Upgrade to the Business PLUS plan and get daily data updates, phone support and a custom segmentation view for $599 per month. For unlimited custom segments, API integration, a dedicated account manager and other bells and whistles, you have to contact ValueVine for special pricing.

Crist reported that 90 percent of their current customers have opted for the immediate switch to the new platform. The others will continue to use the old ValueVine.

The Analysis

This is one of the best combination tools on the market. It does a bit of monitoring, but the focused kind around your brand pages (not the whole web), offers content management solutions for many of the social outposts you can push content to (Facebook, Twitter) and pulls back measurement data that makes your social footprint and activity make sense. Even ValueVine’s nearest competitors don’t offer as far-reaching a footprint.

But there are concerns. Weekly data is crippling in the Now! economy. While medium- and small-multiple location businesses, take Louisville’s Heine Brothers Coffee, will benefit greatly from a single, low price point, if you’re going to pay me with data Tuesday when my customer is pissed today, it doesn’t do me much good.

While their pricing does open up a potential new market for them (I would potentially recommend them as a measurement solution for small- and medium-sized businesses) if they’re going to remain focused on the franchise and multiple-location clientele, they may have undervalued their tool. (I almost choked a little as I wrote that. I like cool things, cheap.)

With any enterprise or large organization tool, I always have concerns about the company’s ability to communicate the practical application throughout the organization. The brand may love this thing, but if the store managers and staff don’t know how to use it, it’s just going to be a social media version of Google Analytics. Yeah, that’s needed, but missing the opportunity to seize and harness what ValueVine Connect can do, can change a company.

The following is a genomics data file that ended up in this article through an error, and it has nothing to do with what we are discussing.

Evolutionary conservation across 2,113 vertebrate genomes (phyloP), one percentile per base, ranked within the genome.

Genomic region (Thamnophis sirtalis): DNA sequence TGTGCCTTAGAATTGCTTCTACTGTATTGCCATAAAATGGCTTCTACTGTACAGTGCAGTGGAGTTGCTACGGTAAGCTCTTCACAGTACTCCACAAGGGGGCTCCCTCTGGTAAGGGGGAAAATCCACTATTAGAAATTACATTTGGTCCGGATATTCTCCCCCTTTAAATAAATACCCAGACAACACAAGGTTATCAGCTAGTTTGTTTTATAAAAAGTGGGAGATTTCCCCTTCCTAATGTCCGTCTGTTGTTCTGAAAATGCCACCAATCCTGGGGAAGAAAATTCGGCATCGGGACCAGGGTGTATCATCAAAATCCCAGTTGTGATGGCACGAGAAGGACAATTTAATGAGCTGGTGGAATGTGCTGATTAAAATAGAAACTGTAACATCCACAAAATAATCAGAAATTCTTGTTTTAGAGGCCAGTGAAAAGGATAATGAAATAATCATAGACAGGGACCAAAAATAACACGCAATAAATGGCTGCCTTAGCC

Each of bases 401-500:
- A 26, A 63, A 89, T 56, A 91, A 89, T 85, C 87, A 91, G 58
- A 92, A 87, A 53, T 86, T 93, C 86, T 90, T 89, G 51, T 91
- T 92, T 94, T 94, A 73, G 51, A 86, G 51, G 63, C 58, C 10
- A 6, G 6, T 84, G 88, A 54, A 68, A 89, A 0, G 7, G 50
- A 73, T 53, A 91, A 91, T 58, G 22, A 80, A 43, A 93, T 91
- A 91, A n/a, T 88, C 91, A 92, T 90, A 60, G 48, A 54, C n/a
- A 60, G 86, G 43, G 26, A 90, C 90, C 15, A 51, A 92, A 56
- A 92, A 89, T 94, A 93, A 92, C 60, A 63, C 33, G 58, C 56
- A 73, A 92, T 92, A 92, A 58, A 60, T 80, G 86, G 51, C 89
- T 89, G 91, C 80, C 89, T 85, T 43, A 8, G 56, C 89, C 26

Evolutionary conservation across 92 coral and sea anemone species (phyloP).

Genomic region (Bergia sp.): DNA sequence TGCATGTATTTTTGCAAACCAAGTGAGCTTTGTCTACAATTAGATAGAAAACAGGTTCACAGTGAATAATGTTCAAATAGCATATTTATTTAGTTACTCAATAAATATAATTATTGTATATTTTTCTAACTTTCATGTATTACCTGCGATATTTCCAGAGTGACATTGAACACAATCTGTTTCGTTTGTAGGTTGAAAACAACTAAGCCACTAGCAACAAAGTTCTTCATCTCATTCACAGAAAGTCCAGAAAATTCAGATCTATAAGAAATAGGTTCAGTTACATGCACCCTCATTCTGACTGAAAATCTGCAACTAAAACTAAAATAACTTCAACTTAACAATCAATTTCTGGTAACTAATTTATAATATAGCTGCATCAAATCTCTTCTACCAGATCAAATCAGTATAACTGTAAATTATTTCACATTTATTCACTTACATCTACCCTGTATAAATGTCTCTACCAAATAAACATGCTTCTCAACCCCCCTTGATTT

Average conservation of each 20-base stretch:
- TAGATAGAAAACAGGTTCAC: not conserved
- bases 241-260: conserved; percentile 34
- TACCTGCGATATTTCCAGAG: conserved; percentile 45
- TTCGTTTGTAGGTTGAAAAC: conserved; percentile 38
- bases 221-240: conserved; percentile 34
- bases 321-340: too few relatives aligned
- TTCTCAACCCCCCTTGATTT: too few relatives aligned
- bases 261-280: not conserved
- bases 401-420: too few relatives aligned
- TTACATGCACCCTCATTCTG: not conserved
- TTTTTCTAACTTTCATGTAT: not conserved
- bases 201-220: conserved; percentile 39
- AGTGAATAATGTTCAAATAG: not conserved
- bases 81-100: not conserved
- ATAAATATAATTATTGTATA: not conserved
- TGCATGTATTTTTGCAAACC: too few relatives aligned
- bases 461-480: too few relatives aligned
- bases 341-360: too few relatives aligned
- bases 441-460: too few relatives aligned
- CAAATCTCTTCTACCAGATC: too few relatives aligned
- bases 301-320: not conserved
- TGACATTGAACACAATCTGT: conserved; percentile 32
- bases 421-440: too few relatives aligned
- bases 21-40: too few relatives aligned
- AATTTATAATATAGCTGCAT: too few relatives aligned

The Disclosure

As you know, I am working on some projects with Expion, the company I consider (and did before working with them) the nearest competitor to ValueVine. It is not my job to pick a winner between the two, but to offer as much information about the companies and tools as possible for you to make those decisions.

As you can tell (I hope), my relationship with Expion didn’t cloud my judgement or analysis of ValueVine. But it’s worth noting that technically one could argue some degree of impartiality. Expion has its strengths, which we’ll discuss at a different time. Wearing my industry observer hat for a moment, I am confident in saying ValueVine and Expion are both worthy of consideration if you’re looking for an enterprise/franchise/multiple-location or multiple-division/department management solution, as are similar platforms like Awareness’s Social Media Marketing Hub, Spredfast, Vitrue and more.

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About Jason Falls

Jason Falls

Jason Falls is the founder and chief instigator for Social Media Explorer's blog and signature Explore events. He is a leading thinker, speaker and strategist in the world of digital marketing and is co-author of two books, No Bullshit Social Media: The All-Business, No-Hype Guide To Social Media Marketing and The Rebel's Guide To Email Marketing. By day, he leads digital strategy for CafePress, one of the world's largest online retailers. His opinions are his, not necessarily theirs. Follow him on Twitter (@JasonFalls).

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Comments Policy

Comments on Social Media Explorer are open to anyone. However, I will remove any comment that is disrespectful and not in the spirit of intelligent discourse. You are welcome to leave links to content relevant to the conversation, but I reserve the right to remove it if I don't see the relevancy. Be nice, have fun. Fair?

  • http://www.tommartin.typepad.com Tom Martin

    Jason,

    Thanks for the great review. I was just looking for an app to do just this… you just saved me a lot of Google time.
    @TomMartin

    • http://course-works.com/ english writing services

      Agree with you, an review was really interesting and useful. Hope we will read new one soon